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Australian Ballet School

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balletfan

Clutterbug - oh I see! 

Russian body type is a great thing to have.  

 

Edited by balletfan

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Miss Persistent
On 9/20/2019 at 7:39 AM, balletfan said:

Much fuss is made of them, they get to catch up with their friends and teachers and maintain their training.  The summer break is very long.  Our students are advised to keep up a level of constant fitness/training on their breaks in order to avoid injury when they return from holiday (based on a lot of research on gymnasts). 

I feel this is the most difficult bit of it! They miss out on catching up with their friends and feeling part of being 'back home' :( We have one little gem who comes and sits and watches all her classmates so she can catch up with them, but doesn't actually participate.  Such a shame for them. 

I agree it is very difficult to keep fit over the break. Our Summer break is only 6-8 weeks so luckily not as long as some of the Northern Hemisphere breaks. I do feel it is important to rest so have no problem with a few weeks off in that context, but agree it can be difficult to sustain a high level of technique and fitness on your own at that age! I can see why ABS has this rule though.

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balletfan

I agree, Miss Persistent, that we are lucky that our summer break is relatively short in Australia (6 weeks for most) compared to some on the other side of the world!  Maybe this is one reason why overseas vocational schools do not have the same types of prohibitions (around ways to access holiday training) that the ABS has put in place.

Just by the by....Our dance physio warns students to keep up their conditioning as the longer the break, the longer the required ramp up towards a full workload (to avoid injury).  Most schools do not start the first term with a slow ramp-up over a number of weeks. That means the student needs to  be ready when they turn up.  This message has been on the increase in recent years and we were given a chart ( no.of weeks of reduced workload v. weeks of required ramp up to full  load) from the Australian Institute of Sport.  The implication being to still train at home, at the studio and through (approved) summer schools.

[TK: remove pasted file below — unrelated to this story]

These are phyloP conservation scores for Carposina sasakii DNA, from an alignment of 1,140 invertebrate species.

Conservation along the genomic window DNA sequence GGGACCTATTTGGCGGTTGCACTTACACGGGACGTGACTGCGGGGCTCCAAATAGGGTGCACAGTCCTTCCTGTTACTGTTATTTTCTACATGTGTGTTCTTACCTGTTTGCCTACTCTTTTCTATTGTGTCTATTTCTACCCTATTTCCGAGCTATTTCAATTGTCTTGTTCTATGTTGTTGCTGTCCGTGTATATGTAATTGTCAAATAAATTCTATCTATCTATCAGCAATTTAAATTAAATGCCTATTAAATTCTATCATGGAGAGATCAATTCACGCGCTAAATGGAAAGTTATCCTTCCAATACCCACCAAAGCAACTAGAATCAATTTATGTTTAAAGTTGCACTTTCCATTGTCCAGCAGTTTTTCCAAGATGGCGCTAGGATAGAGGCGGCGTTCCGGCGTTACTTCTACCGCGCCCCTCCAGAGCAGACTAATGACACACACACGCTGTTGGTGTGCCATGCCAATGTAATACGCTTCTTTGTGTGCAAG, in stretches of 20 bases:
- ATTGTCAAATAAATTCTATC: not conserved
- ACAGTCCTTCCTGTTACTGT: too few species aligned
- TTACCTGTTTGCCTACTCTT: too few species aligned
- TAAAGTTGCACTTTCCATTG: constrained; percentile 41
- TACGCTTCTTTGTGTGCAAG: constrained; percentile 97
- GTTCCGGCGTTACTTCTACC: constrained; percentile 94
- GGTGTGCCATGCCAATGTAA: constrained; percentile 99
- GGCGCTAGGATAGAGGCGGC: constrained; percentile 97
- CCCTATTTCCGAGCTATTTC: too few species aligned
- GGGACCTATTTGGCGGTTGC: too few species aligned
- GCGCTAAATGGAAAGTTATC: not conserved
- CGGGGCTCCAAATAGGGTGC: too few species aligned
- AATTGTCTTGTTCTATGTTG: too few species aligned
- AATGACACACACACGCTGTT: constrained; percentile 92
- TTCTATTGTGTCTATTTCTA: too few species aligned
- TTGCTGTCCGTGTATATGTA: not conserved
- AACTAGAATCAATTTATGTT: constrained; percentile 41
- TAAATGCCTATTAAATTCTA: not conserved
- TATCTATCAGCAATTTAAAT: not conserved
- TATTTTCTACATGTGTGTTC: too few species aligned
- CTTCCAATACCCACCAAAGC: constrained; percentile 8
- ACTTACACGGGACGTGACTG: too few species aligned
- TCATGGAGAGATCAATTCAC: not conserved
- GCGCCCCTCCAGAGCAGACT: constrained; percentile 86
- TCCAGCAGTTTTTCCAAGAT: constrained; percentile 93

Meanwhile this is the time of year again when ABS offers full time places after auditions at their Finals week.   I know of 2 who have turned down the offer.  Makes me think that it may be better not to go to Finals unless or until you are sure you want it.  Very much a personal choice of course and fully within their rights!!!  It would just hurt my head to be in that position.  Audition experience is great but can be gained elsewhere.  

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Orange Blossom
On 9/25/2019 at 7:57 AM, balletfan said:

Makes me think that it may be better not to go to Finals unless or until you are sure you want it.  Very much a personal choice of course and fully within their rights!!!  It would just hurt my head to be in that position.  Audition experience is great but can be gained elsewhere.  

An extremely hard position to be in, and not a decision that is made lightly. Once an offer is made, there are many factors to consider before accepting. Sometimes a family, while being extremely grateful for the offer/opportunity, might need to face the guy-wrenching reality that the timing is simply not right. Perhaps the ‘no’ is intended as a ‘not yet’. It is my understanding that the ABS will offer places to those who they feel are suitable and ready to train full time in their school, and they do not have a ‘quota’ to fill as such. I am confident that the one or two students who needed to respectfully decline their offers this time, did not prevent others being offered a place. 

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balletfan

Orange Blossom,

Yes, when one student declines a spot that allows the school to make an offer to someone else.  I'm sure someone who says'no for now' may turn up at a later date.  There is a quota in the sense that there are only so many places that can be offered in a level.  Also, only so many beds for those who want to board with the school.  During the year some students will decide to leave or be assessed out.  That's when others who did not get an offer might get a happy phone call.